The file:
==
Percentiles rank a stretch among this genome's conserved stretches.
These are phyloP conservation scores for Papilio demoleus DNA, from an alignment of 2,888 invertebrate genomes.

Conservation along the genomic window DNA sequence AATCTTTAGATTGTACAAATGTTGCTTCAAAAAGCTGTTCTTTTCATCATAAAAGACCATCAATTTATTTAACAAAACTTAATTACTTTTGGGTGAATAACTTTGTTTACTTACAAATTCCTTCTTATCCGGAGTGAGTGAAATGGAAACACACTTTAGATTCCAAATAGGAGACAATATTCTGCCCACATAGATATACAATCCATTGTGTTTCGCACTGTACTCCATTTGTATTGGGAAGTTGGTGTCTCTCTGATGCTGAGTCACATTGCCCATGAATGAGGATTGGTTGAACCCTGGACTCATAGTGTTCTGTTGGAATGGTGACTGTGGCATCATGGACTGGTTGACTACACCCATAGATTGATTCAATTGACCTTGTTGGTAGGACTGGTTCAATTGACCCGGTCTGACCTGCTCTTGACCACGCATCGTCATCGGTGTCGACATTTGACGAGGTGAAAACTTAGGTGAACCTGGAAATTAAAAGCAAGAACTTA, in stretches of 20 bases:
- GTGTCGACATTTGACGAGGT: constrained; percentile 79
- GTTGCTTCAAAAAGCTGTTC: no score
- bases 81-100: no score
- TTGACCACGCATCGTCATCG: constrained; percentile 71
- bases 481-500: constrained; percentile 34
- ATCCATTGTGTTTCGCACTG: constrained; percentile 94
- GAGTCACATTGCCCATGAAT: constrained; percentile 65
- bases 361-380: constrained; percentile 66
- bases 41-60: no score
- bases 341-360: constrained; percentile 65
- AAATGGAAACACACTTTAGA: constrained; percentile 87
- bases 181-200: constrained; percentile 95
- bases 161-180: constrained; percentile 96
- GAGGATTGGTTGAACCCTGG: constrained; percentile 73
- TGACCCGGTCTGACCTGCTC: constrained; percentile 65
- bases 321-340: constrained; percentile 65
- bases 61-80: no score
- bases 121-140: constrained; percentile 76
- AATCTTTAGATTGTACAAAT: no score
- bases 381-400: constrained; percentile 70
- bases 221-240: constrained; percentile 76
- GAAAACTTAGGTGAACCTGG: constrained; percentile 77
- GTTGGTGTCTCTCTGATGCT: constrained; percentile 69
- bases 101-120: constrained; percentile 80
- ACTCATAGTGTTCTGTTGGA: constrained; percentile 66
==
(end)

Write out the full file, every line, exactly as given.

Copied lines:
Percentiles rank a stretch among this genome's conserved stretches.
These are phyloP conservation scores for Papilio demoleus DNA, from an alignment of 2,888 invertebrate genomes.

Conservation along the genomic window DNA sequence AATCTTTAGATTGTACAAATGTTGCTTCAAAAAGCTGTTCTTTTCATCATAAAAGACCATCAATTTATTTAACAAAACTTAATTACTTTTGGGTGAATAACTTTGTTTACTTACAAATTCCTTCTTATCCGGAGTGAGTGAAATGGAAACACACTTTAGATTCCAAATAGGAGACAATATTCTGCCCACATAGATATACAATCCATTGTGTTTCGCACTGTACTCCATTTGTATTGGGAAGTTGGTGTCTCTCTGATGCTGAGTCACATTGCCCATGAATGAGGATTGGTTGAACCCTGGACTCATAGTGTTCTGTTGGAATGGTGACTGTGGCATCATGGACTGGTTGACTACACCCATAGATTGATTCAATTGACCTTGTTGGTAGGACTGGTTCAATTGACCCGGTCTGACCTGCTCTTGACCACGCATCGTCATCGGTGTCGACATTTGACGAGGTGAAAACTTAGGTGAACCTGGAAATTAAAAGCAAGAACTTA, in stretches of 20 bases:
- GTGTCGACATTTGACGAGGT: constrained; percentile 79
- GTTGCTTCAAAAAGCTGTTC: no score
- bases 81-100: no score
- TTGACCACGCATCGTCATCG: constrained; percentile 71
- bases 481-500: constrained; percentile 34
- ATCCATTGTGTTTCGCACTG: constrained; percentile 94
- GAGTCACATTGCCCATGAAT: constrained; percentile 65
- bases 361-380: constrained; percentile 66
- bases 41-60: no score
- bases 341-360: constrained; percentile 65
- AAATGGAAACACACTTTAGA: constrained; percentile 87
- bases 181-200: constrained; percentile 95
- bases 161-180: constrained; percentile 96
- GAGGATTGGTTGAACCCTGG: constrained; percentile 73
- TGACCCGGTCTGACCTGCTC: constrained; percentile 65
- bases 321-340: constrained; percentile 65
- bases 61-80: no score
- bases 121-140: constrained; percentile 76
- AATCTTTAGATTGTACAAAT: no score
- bases 381-400: constrained; percentile 70
- bases 221-240: constrained; percentile 76
- GAAAACTTAGGTGAACCTGG: constrained; percentile 77
- GTTGGTGTCTCTCTGATGCT: constrained; percentile 69
- bases 101-120: constrained; percentile 80
- ACTCATAGTGTTCTGTTGGA: constrained; percentile 66